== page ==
Tuesday, July 1, 2014

The Origins of Vipassana Meditation Practice

The oldest form of Buddhist meditation, Vipassana derives from the Satipatthana Sutta, an ancient text that is traditionally attributed to Shakyamuni. Through Vipassana, practitioners cultivate mindfulness, an abiding awareness of the present. Students spend years practicing this form of meditation, during which time they generally examine various aspects of their existence, such as their hardwired reactions and emotional sensitivities. Ideally, practitioners become more receptive to the basic experiences of life and begin to pay attention to their thoughts and feelings without becoming lost in them.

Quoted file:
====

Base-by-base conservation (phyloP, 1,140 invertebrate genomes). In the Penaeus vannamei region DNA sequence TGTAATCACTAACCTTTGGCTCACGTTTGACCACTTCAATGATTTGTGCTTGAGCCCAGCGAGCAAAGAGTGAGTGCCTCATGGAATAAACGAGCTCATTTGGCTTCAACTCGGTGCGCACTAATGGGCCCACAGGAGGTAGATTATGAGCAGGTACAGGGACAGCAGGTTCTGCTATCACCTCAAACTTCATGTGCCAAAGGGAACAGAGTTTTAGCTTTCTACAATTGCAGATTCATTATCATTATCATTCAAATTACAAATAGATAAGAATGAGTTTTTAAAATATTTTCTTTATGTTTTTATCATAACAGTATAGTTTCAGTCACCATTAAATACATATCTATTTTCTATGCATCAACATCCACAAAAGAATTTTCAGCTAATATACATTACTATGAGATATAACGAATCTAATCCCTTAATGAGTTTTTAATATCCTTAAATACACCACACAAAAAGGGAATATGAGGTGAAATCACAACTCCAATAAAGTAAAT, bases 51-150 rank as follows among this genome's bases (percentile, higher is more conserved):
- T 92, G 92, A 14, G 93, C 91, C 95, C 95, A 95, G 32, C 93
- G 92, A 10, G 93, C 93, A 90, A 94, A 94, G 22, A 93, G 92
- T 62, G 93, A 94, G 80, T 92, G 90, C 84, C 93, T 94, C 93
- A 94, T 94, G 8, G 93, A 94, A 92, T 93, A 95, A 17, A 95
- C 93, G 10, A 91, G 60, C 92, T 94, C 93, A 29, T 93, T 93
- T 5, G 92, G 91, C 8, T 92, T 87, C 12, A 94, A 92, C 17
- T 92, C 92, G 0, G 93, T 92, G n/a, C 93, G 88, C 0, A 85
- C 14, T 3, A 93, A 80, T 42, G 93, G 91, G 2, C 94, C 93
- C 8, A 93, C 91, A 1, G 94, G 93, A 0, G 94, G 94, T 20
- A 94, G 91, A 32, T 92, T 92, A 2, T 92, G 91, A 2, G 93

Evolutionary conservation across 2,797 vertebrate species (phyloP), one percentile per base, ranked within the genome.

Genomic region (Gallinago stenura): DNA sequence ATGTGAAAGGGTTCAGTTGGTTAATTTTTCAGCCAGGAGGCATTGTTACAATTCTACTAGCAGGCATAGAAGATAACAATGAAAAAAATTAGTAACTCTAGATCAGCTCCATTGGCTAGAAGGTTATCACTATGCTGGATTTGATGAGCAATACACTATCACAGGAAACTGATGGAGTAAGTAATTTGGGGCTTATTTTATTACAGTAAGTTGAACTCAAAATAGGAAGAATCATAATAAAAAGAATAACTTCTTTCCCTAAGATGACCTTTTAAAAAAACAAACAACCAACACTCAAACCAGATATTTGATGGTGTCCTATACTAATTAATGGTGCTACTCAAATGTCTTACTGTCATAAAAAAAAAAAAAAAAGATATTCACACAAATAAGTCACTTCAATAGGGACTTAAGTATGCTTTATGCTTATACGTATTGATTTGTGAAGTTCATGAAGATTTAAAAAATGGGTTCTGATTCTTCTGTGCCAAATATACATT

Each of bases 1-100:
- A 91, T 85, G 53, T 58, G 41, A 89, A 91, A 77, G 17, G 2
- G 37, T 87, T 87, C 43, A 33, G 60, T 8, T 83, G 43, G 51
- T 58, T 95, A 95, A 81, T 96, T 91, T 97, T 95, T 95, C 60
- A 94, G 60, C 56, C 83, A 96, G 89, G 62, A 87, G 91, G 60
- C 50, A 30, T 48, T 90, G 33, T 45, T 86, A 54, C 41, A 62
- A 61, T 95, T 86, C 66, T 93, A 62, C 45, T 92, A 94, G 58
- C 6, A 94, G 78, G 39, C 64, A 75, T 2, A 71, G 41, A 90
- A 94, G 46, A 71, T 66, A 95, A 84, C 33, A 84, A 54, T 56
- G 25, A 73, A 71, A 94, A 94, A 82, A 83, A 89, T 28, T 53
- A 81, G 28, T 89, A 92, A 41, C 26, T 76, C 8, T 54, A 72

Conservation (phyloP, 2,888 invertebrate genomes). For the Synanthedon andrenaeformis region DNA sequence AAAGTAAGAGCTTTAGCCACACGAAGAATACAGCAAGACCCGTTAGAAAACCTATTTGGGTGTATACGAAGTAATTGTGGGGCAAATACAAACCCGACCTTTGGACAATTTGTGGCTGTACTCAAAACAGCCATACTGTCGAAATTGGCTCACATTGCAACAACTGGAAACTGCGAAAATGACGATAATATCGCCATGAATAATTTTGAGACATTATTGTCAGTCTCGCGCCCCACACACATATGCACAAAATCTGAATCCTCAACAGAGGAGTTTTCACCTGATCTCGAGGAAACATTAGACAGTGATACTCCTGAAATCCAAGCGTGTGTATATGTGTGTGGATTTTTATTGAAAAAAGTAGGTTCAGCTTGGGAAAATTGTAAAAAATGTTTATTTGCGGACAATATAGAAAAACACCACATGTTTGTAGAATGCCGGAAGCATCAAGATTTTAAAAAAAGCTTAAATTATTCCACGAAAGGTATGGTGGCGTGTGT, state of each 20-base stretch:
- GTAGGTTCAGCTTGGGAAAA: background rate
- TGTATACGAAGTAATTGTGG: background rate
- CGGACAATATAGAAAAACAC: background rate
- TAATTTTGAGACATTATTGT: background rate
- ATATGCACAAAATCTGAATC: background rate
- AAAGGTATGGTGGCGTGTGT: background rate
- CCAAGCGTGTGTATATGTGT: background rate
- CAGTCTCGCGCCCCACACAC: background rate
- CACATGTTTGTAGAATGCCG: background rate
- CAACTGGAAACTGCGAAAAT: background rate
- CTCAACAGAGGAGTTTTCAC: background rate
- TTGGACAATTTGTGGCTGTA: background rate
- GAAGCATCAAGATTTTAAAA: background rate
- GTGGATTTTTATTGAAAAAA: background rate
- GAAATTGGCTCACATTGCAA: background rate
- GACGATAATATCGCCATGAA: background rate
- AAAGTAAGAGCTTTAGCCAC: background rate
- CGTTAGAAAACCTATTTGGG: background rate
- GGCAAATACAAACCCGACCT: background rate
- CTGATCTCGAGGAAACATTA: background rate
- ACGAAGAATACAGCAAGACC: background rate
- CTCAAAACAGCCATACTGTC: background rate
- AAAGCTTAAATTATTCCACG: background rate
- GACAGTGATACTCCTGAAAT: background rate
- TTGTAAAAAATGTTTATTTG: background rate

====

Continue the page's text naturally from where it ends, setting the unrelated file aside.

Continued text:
Mindfulness leads to a greater understanding of the self. Individuals project an ego image. Through mindfulness, they begin to realize who they really are beneath that projected image.

At its heart, Vipassana meditation teaches individuals how to fully pay attention without any divided attention. While this may sound simple, it is far from easy. In reality, people pay very little attention to daily experiences. Instead, they devote their attention to reminiscing about the past or planning for the future. Without focused energy, people rarely pay complete attention to the present.